Q&A: Jason Jenkins — director, 101 Tokyo
Director of contemporary art fair 101 Tokyo
Akiba Square, Tokyo
Now in its second year, art fair 101 Tokyo runs over four days and is sowing the seeds of a Japanese art week, coinciding with Art Fair Tokyo. Basel and Miami, watch out.
Why is there need for a Tokyo art fair?
One of the problems with the Japanese art market is that it is very insular. We are trying to cater to both high net-worth collectors but also reach out to the public and create more collectors. Japan has design and fashion weeks but not an art week and as 101 Tokyo falls on the same weekend as one of Japan’s biggest art fairs, Art Fair Tokyo, this is the closest thing we have to one.
What are the challenges?
Last year was 101 Tokyo’s debut and we had the difficult task of creating a fair out of nothing. Now major galleries such as the Tomio Koyama gallery who launched Takashi Murakami’s career are participating and Toyo Ito has agreed to build us a lounge.
Why are people coming to Japan for their art?
Buyers from Hong Kong, Taiwan and Korea are coming to us for the bargains – they realise the market in Japan is blossoming but the prices are reasonable compared with the high quality.
1. Cerith Wyn Evans: Image (Rabbit’s Moon) by Raymond Williams, 2004
Taka Ishii Gallery
Evans’s black glass chandelier flashes messages in Morse code.
2. Keita Sagaki: A Dead Gene, 2008
3. Billie Zangewa: Nostalgia, 2007
Sale 01: New York
Phillips de Pury, New York, 1 April 2009
Following on from the $225,000 (€174,000) that 14 of his works raised in October 2008’s photography sale, Phillips will be offering a new set of Robert Mapplethorpe photos from the collection of female bodybuilder Lisa Lyon in this April’s sale. One of his muses, Lyon posed regularly for Mapplethorpe in the early 1980s, and over a dozen of those portraits will be available in this sale. Joining Mapplethorpe will be other giants such as Richard Avedon, Edward Weston and Ansel Adams, as well as a young batch of talent including Matthew Pillsbury, Alberto Garcia-Alix and Israeli artist Shei Kremer, whose work is making its first appearance at a public auction.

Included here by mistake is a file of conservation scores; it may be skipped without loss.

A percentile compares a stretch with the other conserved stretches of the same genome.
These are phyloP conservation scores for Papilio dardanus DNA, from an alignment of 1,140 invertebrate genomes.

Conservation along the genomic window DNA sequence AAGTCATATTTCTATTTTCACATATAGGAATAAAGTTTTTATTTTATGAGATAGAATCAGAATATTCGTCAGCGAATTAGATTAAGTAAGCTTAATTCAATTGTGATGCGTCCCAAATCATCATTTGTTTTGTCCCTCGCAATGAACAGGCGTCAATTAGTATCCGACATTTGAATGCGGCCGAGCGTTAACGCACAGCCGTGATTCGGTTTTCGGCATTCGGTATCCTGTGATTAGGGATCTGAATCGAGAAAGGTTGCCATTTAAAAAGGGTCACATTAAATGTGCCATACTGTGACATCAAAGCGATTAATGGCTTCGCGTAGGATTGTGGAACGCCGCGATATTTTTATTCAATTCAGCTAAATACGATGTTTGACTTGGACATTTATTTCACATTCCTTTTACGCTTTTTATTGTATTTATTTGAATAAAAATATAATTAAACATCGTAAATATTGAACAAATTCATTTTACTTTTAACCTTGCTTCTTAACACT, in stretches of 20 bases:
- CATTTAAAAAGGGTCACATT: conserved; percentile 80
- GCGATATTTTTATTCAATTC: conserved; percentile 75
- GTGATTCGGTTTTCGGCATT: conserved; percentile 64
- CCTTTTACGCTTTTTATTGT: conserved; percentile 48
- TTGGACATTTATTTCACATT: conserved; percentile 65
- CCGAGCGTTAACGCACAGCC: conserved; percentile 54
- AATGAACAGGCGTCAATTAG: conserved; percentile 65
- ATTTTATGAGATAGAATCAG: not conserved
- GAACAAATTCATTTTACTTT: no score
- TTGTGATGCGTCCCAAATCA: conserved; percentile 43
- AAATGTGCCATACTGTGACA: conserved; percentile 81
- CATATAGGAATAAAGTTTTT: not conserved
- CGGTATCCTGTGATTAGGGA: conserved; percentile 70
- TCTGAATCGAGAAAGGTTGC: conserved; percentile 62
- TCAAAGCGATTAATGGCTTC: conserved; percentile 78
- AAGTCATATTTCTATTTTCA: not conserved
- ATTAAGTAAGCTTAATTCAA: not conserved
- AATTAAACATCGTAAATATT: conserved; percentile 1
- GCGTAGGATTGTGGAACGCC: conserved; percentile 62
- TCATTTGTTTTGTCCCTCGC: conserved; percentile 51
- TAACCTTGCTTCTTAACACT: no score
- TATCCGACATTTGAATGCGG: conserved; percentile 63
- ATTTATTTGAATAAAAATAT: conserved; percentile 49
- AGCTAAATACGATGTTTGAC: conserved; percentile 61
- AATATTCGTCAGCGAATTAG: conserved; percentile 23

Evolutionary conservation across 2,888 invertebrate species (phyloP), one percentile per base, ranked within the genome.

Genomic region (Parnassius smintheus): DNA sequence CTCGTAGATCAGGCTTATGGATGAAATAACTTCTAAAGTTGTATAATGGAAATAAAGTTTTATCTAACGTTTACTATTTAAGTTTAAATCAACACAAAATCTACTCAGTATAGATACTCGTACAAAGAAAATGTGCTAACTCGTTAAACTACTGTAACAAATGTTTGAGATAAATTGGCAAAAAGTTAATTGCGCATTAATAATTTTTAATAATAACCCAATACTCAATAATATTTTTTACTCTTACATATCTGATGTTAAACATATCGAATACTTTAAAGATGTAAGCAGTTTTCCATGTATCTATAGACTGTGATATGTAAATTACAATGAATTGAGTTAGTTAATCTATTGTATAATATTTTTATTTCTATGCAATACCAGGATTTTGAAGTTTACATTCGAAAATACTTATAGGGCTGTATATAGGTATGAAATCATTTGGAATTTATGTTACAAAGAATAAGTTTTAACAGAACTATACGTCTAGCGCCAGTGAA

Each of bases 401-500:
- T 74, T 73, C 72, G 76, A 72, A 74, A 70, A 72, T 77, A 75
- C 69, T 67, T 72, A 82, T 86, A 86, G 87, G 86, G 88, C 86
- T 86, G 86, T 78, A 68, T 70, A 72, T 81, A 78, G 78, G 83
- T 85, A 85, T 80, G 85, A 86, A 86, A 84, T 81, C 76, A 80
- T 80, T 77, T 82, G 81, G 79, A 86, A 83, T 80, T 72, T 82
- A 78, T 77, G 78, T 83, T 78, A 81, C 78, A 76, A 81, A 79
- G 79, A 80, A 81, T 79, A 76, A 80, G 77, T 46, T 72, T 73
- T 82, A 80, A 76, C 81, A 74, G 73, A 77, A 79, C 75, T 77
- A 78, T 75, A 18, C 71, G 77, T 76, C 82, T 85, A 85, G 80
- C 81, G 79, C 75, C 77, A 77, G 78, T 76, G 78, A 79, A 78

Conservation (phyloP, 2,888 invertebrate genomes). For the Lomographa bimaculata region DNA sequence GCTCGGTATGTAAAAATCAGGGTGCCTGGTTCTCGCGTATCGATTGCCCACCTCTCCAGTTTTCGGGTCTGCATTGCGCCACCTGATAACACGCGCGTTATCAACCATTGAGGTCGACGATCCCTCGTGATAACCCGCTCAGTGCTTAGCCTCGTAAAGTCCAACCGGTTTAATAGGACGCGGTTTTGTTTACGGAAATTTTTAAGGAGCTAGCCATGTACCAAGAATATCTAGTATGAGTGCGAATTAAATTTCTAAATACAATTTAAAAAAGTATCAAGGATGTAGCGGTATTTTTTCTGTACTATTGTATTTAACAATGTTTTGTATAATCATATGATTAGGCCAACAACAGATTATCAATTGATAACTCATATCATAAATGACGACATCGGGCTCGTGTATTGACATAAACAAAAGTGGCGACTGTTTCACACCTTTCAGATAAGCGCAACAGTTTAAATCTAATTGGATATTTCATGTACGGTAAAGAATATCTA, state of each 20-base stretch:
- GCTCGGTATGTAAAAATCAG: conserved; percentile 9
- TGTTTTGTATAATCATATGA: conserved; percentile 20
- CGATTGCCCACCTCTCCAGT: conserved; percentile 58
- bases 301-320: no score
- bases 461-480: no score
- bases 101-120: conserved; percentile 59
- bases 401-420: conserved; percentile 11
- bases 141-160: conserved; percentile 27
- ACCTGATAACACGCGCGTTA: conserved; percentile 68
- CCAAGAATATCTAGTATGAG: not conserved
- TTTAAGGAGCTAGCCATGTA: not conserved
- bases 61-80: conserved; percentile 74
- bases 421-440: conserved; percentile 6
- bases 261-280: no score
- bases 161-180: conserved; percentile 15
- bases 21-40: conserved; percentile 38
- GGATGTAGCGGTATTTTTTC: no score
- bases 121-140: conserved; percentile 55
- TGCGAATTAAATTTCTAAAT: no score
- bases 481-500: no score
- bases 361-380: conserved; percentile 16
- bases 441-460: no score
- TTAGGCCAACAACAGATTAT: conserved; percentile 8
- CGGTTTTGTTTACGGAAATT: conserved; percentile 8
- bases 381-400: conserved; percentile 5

1. Hiroshi Sugimoto: Metropolitan Orpheum Theatre, Los Angeles, 1993
2. Philip-Lorca di Corcia: W, September 2000, #2
3. Robert Mapplethorpe: Lisa Lyon, 1982
4. Yinka Shonibare: Un Ballo in Maschera I (A Masked Ball) (video still), 2004
5. Shei Kremer: View of a minefield, abandoned Syrian base, Golan Heights, 2007
Sale 02: Dubai
International Modern & Contemporary Art
Christie’s Dubai, 29 April 2009
In what seems to be an area where the art market remains relatively bulletproof, Christie’s will be hosting its Middle Eastern sales in Dubai in April. For its sixth Modern & Contemporary Art sale, Christie’s has bolstered the selection with strong vernacular offerings from Arab artists, as well as a handful of western lots. Four paintings by the Syrian artist Fateh Moudarres will be on sale, all bought by the former German ambassador to Syria in the early 1960s. Born in Aleppo, Moudarres is known for Chagall-esque fantastical scenes inspired by religion and secular mythology.
He consistently performs well at Christie’s Middle East sales – in October 2008, his stand-out lot “Achtar” went for $176,500 (€16,500 above the high estimate), just as the rest of the world tipped into economic disaster. Also among the 150 lots is a scattering of art from Iran and Turkey.
1. Fateh Moudarres: The Icons of Moudarres, 1962
2. Abolghassem Saidi: Triptych, 1982
3. Marc Quinn: Banks of the Tiber, 2008